New Image Sculpture at the McNay brings together the works of 13 artists and collectives in a survey of sculpture that realistically portrays the often unnoticed world of mass-produced furniture, packaged food, and designer ware that is consumer culture. But the way this baker’s dozen goes about their tasks diverges from fanatically realistic craftsmanship that indeed tricks the eye, to buffo funk that belies the artist’s mastery with its apparently sloppy construction — but this, too, is trompe l’oeil.
If there is a shared agenda, it is the exuberant, excessive handiwork on display. Though at first blush one might think these artists are elaborating the stance taken by Andy Warhol half a century ago with his Brillo Boxes, this is not factory work. While Warhol celebrated popular culture by replicating its method of production in his aptly named Factory, the pieces on view at the McNay come directly from the artist’s hand, are never contracted to fabricators. Is this renewed emphasis on the handmade a retake on the Arts & Crafts movement of the 19th century? Perhaps.
Two of the names presented are familiar to Texas gallery goers. Okay Mountain, the Austin-based collective, has constructed an over-sized exercise machine, comically fabricated, it seems, from rustic hewn wood and wrought iron. Their Stationery Machine conjures memories of the “dens” of suburban men in the 1970s. Like most of their projects, it is big and made just for this show.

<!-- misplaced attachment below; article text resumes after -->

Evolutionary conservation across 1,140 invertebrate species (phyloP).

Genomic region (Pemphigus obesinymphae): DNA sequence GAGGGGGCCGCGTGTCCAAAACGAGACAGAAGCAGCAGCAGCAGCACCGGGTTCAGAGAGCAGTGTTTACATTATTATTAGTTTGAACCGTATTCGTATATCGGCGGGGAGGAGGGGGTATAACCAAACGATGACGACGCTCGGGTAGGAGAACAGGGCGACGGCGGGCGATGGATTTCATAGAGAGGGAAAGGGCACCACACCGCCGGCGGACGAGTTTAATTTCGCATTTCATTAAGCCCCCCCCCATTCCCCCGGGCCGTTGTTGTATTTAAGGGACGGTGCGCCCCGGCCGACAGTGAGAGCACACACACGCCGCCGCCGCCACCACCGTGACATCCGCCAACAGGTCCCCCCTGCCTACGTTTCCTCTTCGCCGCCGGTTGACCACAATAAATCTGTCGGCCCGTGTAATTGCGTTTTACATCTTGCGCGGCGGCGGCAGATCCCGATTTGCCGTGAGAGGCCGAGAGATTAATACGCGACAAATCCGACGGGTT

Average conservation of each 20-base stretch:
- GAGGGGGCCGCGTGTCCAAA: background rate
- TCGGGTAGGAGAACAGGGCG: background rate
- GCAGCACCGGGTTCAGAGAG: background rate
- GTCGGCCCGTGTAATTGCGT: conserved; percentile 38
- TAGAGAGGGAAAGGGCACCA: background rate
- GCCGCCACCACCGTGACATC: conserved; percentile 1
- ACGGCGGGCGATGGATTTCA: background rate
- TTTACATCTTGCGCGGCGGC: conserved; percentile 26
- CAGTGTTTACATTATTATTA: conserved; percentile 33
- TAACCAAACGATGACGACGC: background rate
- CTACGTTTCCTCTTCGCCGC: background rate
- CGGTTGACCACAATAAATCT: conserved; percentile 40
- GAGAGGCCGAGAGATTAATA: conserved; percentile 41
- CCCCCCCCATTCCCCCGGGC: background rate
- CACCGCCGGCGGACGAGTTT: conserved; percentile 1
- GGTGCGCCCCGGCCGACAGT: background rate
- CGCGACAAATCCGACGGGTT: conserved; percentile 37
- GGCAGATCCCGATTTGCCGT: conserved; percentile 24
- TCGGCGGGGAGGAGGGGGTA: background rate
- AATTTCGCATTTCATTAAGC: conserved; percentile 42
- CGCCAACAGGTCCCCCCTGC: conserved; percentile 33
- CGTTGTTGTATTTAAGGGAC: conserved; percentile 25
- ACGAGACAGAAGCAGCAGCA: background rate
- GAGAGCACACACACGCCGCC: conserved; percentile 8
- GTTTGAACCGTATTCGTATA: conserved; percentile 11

Margarita Cabrera, born in Monterrey, Mexico is based in El Paso. Her work, which has been exhibited widely, explores Mexico/US relations, especially border issues. Her takes on pop art often are realized in soft vinyl, but her work here moves closer to Folklorico Mexico in Arbol de la Vida (John Deere Model #790), a full-size clay tractor adorned with little cast birds and flowers, the sort made in villages for domestic and tourist trade. It is sweetly rendered, only quietly questioning romantic preconceptions of manual labor.
Some of the pieces seem to point not to the past, or commercial production, but to other artists working today.
Mark Schatz’s I was going to make a model of the earth but it won’t stop moving recalls Gregory Euclide’s eco-meditations on landscape. Like Euclide, Schatz uses the props of architecture maquettes — tiny trees and the like — but instead of musing on possible ecological disaster, Schatz fixates on the world of communication, perhaps on surveillance, with his terrains filled with cell phone towers, crashed planes, and satellite dishes.
Kaz Oshiro’s fanatically realistic constructs seem to house an insider’s response to Haim Steinbach’s pristinely constructed boxes and shelves that hold purchased items like hunting rifles or cereal boxes. Oshiro has out-finessed the famed Israeli artist (who contracts his works to fabricators) with his own craft. Painting enters here, as what appear to be cheap white Formica cabinets, poorly hung with misaligned doors, and smudged with the remains of a squashed fly, are actually constructed of painted stretched canvas. Also by Oshiro, a simulated vintage Fender guitar amp and depiction of fake-wood plastic trash bin. The contrast between Oshiro’s fanatical perfectionism and the anonymous malaise he evokes is one of the high points in the show.